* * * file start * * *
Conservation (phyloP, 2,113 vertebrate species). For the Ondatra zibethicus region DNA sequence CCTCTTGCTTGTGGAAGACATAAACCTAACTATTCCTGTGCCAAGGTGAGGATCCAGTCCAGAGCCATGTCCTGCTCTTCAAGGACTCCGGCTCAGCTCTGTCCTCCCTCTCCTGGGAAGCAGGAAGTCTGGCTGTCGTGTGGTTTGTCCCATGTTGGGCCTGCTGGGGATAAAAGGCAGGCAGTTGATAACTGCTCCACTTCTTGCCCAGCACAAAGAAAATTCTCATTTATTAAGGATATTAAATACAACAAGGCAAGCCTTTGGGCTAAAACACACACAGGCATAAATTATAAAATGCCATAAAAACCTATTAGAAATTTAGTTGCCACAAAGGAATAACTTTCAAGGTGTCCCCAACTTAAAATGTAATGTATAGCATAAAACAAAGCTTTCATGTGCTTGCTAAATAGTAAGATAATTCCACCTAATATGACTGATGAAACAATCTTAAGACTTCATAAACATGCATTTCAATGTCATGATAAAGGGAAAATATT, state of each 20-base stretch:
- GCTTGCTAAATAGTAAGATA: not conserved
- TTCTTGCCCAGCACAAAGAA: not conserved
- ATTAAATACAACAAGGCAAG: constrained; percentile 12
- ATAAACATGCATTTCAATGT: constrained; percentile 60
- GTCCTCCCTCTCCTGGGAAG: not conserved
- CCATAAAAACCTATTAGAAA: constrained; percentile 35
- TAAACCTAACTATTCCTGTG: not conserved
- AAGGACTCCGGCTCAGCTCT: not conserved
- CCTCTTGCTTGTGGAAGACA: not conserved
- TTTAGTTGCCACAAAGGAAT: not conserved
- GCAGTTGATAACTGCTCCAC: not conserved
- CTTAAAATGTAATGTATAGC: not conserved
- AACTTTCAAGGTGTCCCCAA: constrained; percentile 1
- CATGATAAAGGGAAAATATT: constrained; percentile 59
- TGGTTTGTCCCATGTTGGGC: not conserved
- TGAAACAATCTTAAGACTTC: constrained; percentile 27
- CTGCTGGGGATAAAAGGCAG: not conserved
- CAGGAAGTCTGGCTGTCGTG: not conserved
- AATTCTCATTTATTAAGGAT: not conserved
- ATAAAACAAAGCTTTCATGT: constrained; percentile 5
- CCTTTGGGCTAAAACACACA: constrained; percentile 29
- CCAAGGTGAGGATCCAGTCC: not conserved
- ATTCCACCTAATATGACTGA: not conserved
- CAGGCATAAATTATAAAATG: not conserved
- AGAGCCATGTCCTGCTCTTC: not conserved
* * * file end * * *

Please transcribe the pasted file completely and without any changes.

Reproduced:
Conservation (phyloP, 2,113 vertebrate species). For the Ondatra zibethicus region DNA sequence CCTCTTGCTTGTGGAAGACATAAACCTAACTATTCCTGTGCCAAGGTGAGGATCCAGTCCAGAGCCATGTCCTGCTCTTCAAGGACTCCGGCTCAGCTCTGTCCTCCCTCTCCTGGGAAGCAGGAAGTCTGGCTGTCGTGTGGTTTGTCCCATGTTGGGCCTGCTGGGGATAAAAGGCAGGCAGTTGATAACTGCTCCACTTCTTGCCCAGCACAAAGAAAATTCTCATTTATTAAGGATATTAAATACAACAAGGCAAGCCTTTGGGCTAAAACACACACAGGCATAAATTATAAAATGCCATAAAAACCTATTAGAAATTTAGTTGCCACAAAGGAATAACTTTCAAGGTGTCCCCAACTTAAAATGTAATGTATAGCATAAAACAAAGCTTTCATGTGCTTGCTAAATAGTAAGATAATTCCACCTAATATGACTGATGAAACAATCTTAAGACTTCATAAACATGCATTTCAATGTCATGATAAAGGGAAAATATT, state of each 20-base stretch:
- GCTTGCTAAATAGTAAGATA: not conserved
- TTCTTGCCCAGCACAAAGAA: not conserved
- ATTAAATACAACAAGGCAAG: constrained; percentile 12
- ATAAACATGCATTTCAATGT: constrained; percentile 60
- GTCCTCCCTCTCCTGGGAAG: not conserved
- CCATAAAAACCTATTAGAAA: constrained; percentile 35
- TAAACCTAACTATTCCTGTG: not conserved
- AAGGACTCCGGCTCAGCTCT: not conserved
- CCTCTTGCTTGTGGAAGACA: not conserved
- TTTAGTTGCCACAAAGGAAT: not conserved
- GCAGTTGATAACTGCTCCAC: not conserved
- CTTAAAATGTAATGTATAGC: not conserved
- AACTTTCAAGGTGTCCCCAA: constrained; percentile 1
- CATGATAAAGGGAAAATATT: constrained; percentile 59
- TGGTTTGTCCCATGTTGGGC: not conserved
- TGAAACAATCTTAAGACTTC: constrained; percentile 27
- CTGCTGGGGATAAAAGGCAG: not conserved
- CAGGAAGTCTGGCTGTCGTG: not conserved
- AATTCTCATTTATTAAGGAT: not conserved
- ATAAAACAAAGCTTTCATGT: constrained; percentile 5
- CCTTTGGGCTAAAACACACA: constrained; percentile 29
- CCAAGGTGAGGATCCAGTCC: not conserved
- ATTCCACCTAATATGACTGA: not conserved
- CAGGCATAAATTATAAAATG: not conserved
- AGAGCCATGTCCTGCTCTTC: not conserved